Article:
CLINTON, Miss. (BP) — A Mississippi native now serving as an Ohio State University vice president has been selected as the new president of Mississippi College.
Blake Thompson, 43, will start July 1 as president of the 5,200-student college affiliated with the Mississippi Baptist Convention, succeeding Lee Royce, who retires June 30 after 16 years as president.
At Ohio State where Thompson joined its administrative leadership in 2009, he serves as vice president of the office of government affairs, representing the university at the local, state and federal levels, and as board secretary, one of three elected trustee officers at the 60,000-student university.
Thompson and his wife Jana are natives of the small north Mississippi community of Rienzi. The Thompsons are both graduates of the University of Mississippi School of Pharmacy. Thompson earned his doctorate in pharmaceutical sciences at Ole Miss in 2002, following a bachelor’s degree there in 1997. Thompson also holds an executive master’s degree from the Georgetown University School of Business.
He has also worked in Washington as a deputy staff director for the U.S. Senate Appropriations Committee and as legislative director for recently retired Sen. Thad Cochran of Mississippi. During Thompson’s time in D.C., Cochran also chaired the Agriculture Committee.
“Jana and I grew up and were educated here, and we developed our core values here in Mississippi,” Thompson said in a May 14 news conference at the Clinton campus near Jackson. “We then pursued professional opportunities in some of the most vibrant places in the country, but we always sensed that we wanted to come home.” The Thompsons have three children, ages 14, 11 and 8.
At Ohio State as board secretary, Thompson has been responsible for the leadership of the university’s governing board office, strategy and agenda development, and coordination of the trustee board’s academic, financial, governance, audit and advancement committee functions. He also led in the creation of the endowed Center for Science and Technology Policy with the nonprofit R&D organization Battelle, teaching in the areas of public and nonprofit leadership and public policy analysis; he has overseen Ohio State’s government internship program and currently is developing a course in university governance.
Prior to being named board secretary, Thompson was vice president for economic and workforce development in OSU’s academic affairs office and special assistant to the president of the university. As part of these responsibilities, he served as president of the Science and Technology Campus Corporation to lead the planning and management of the campus research and technology park. Thompson also has held the position of joint vice president for institutional affairs for Ohio State and Battelle involving large-scale research, education and philanthropic partnerships.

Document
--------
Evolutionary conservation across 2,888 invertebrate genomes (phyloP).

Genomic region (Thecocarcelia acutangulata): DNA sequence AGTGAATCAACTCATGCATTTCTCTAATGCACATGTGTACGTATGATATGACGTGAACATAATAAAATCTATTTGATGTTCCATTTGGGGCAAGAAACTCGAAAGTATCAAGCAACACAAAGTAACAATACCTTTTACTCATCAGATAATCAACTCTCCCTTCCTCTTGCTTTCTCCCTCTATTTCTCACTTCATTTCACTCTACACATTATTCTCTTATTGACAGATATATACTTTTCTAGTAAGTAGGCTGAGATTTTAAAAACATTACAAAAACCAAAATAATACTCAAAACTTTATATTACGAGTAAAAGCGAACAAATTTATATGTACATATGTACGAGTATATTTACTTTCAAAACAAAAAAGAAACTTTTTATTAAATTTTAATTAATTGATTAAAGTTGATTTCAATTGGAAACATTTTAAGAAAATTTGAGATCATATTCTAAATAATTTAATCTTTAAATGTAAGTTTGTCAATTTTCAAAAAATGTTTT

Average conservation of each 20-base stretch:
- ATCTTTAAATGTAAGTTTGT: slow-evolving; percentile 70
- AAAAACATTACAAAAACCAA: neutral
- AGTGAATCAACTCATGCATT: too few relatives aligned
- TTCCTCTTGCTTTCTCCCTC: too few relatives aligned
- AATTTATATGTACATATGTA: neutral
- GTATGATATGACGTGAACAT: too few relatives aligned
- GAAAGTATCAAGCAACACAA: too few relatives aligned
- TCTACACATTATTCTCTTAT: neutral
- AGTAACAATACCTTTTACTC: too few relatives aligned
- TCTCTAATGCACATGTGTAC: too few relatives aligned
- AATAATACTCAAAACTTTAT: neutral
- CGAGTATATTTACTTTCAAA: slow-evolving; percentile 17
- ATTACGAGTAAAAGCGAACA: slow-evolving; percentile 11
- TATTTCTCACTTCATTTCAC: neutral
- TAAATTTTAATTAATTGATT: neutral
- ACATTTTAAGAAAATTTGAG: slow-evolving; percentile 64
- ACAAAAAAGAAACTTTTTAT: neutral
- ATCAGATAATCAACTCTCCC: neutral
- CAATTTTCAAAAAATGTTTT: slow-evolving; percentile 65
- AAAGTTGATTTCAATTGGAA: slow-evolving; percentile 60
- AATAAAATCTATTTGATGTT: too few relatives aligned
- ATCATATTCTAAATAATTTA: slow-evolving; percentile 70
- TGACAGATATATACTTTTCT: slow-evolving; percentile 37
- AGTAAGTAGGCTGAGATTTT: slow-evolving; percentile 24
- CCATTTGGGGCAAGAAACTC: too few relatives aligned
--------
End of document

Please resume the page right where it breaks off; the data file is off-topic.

Before moving to Ohio State, Thompson had served as director of university partnerships for the Oak Ridge National Laboratory where he built institutional partnerships with local, state and federal communities.
Thompson has been active in the Columbus community as president of Our Ohio Renewal, a nonprofit dedicated to addressing social challenges facing Ohio families, founded by “Hillbilly Elegy” author J.D. Vance; as a board member of a public charter school, KIPP Columbus, educating more than 2,000 inner-city students; and as a board officer for Rev1 Ventures, a technology-based business incubator. He also is the founding board chair of The Thompson Institute, a campus ministry for supporting faculty as they seek to integrate their faith with their profession.
Roy Ward, who chairs Mississippi College’s trustees, said Thompson’s “commitment to excellence in all his endeavors, his visionary thinking and Christian faith have prepared him to build on the firm foundation established at Mississippi College.” Thompson will be the college’s 20th president since its founding in 1826.
Royce said Thompson brings deep relationships across Mississippi as well as impressive credentials in higher education, research and government circles. “His youthful devotion and passion for the mission of Mississippi College promises great days ahead for this university cherished by so many,” Royce said.
Thompson, at the news conference, said, “A lot of colleges do well preparing the head. Perhaps even more important is preparing the heart. I believe Mississippi College does both.” Mississippi will see its future directly linked to the advancement of its leading academic institutions, he said, noting, “Mississippi needs a strong and vibrant Mississippi College.”
A news release from Mississippi College quoted Ohio State trustee Clark Kellogg, a former NBA and Ohio State basketball and CBS Sports basketball analyst who was a keynote speaker at the MC sports dinner a couple of years ago.
“I’ve had the pleasure of getting to know Blake as a man and as our board secretary at The Ohio State University over the last few years,” Kellogg said. “His character, competence, communication skills, and faith have impressed me greatly. He is a consensus builder and thoughtful leader who will serve Mississippi College well.”